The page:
"I carry a gun for the same reason that I carry health insurance and a cell phone - be prepared."
December 4th, 2006 08:30 PM
Sounds real familiar.
I had a very similar experience not very long after I started carrying. In my case, I crossed a busy street and Mr. Shady Guy kept walking but boy was he mad. He was fuming!
Yes, you could have done better and probably will next time. Don't beat yourself up for it. Some methods that I've either thought of or heard from others that have worked for actual street interviews include:
- You could tell him to stay away from your dog because he doesn't like strangers. Then if he continues to approach you know you need to take it to the next level. You did something similar but don't be afraid to be assertive about it. (Just an idea)
- Tell him that you're not comfortable with him approaching any closer and ask what he wants. This forces him to answer questions instead of you. Having your hand on your gun at this point isn't a bad thing. Not drawing, just having your hand there. It sends a message. (Actual incident)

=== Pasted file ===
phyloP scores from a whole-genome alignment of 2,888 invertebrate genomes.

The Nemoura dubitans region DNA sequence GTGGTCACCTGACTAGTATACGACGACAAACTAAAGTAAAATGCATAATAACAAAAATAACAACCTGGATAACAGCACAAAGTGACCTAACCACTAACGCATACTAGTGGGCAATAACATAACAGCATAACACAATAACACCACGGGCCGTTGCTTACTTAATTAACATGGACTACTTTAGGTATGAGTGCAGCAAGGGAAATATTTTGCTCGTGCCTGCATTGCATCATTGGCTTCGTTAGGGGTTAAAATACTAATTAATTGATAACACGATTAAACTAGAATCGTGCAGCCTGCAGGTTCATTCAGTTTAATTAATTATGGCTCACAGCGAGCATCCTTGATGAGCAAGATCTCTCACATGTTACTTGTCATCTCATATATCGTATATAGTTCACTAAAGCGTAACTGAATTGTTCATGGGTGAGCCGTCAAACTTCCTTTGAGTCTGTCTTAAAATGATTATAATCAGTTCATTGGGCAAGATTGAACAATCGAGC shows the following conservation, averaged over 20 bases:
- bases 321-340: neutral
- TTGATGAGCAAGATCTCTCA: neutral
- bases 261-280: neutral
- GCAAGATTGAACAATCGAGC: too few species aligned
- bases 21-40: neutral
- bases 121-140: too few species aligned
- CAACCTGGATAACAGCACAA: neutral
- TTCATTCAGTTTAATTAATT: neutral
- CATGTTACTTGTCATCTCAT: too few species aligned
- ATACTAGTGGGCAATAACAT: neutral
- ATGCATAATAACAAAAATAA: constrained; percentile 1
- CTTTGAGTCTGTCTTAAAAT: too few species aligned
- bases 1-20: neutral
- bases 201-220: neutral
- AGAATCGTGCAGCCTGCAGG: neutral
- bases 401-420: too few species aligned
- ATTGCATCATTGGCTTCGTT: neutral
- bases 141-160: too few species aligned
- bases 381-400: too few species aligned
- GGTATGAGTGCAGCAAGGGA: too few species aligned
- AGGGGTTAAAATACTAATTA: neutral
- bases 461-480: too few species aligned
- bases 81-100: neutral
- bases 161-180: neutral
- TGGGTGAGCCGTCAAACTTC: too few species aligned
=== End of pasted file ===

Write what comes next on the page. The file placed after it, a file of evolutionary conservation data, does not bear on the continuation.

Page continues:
- If you don't have a good flashlight, you should get one. Shine that in his face, if it's night time, and tell him to leave. It puts him at a disadvantage since he won't be able to see you very well. (Actual incident)
- Act like you recognize him. "Hey, aren't you Tom from Psych class with Mrs. Jenkins!? How ya' been?" Throws him off and makes him think that you'd be able to ID him. (Actual incident)
Don't worry about hurting these people's feelings. If you need to stare, then stare. And stare at them like you'll rip their head off if necessary. Remember, they're looking for an easy target, not one in which they may get hurt in the process.
Whenever you're out in public, be very aware of your surroundings; for two reasons: 1) If something goes down, you stand a better chance of staying or getting ahead of the curve. 2) The very act of paying attention to your surroundings may very well prevent you from even becoming an interviewee. Note: I'm not saying that you weren't doing these things, just repeating them for the benefit of everyone. We all need to be reminded once in a while.
"The best we can hope for concerning the people at large is that they be properly armed." - Alexander Hamilton, The Federalist Papers at 184-188